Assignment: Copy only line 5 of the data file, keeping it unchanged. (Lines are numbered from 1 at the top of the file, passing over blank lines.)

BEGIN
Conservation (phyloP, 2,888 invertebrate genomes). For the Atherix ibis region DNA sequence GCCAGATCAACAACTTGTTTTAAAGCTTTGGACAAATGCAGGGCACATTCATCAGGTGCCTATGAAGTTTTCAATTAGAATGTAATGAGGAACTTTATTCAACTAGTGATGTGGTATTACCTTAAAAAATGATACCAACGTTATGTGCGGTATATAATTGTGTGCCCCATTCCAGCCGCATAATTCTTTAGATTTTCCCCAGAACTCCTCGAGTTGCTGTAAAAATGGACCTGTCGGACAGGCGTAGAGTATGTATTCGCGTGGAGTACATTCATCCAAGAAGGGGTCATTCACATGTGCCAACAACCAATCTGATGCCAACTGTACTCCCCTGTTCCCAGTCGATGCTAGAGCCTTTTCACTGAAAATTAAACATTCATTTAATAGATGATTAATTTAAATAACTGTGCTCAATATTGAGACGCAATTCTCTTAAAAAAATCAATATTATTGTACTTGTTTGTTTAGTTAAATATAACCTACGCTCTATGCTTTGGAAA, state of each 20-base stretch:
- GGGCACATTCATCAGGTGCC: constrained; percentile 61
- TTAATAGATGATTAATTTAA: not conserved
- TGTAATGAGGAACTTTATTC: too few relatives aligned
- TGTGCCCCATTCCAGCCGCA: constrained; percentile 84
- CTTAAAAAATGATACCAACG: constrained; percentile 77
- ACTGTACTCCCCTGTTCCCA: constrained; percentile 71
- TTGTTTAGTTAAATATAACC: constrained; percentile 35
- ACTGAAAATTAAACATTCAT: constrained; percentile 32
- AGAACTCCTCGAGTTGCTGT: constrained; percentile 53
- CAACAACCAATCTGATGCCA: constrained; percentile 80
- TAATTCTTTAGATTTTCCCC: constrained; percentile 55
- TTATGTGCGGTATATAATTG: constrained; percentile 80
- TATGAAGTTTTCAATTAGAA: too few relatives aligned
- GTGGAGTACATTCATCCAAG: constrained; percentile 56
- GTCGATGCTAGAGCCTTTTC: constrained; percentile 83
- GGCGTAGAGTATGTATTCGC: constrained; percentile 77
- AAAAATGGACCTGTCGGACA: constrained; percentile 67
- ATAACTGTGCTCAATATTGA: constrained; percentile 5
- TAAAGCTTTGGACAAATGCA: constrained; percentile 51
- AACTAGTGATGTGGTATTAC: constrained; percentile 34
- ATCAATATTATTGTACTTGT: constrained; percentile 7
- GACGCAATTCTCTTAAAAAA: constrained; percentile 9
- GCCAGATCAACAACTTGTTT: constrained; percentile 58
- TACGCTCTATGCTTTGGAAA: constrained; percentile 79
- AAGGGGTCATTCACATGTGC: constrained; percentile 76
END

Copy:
- TGTGCCCCATTCCAGCCGCA: constrained; percentile 84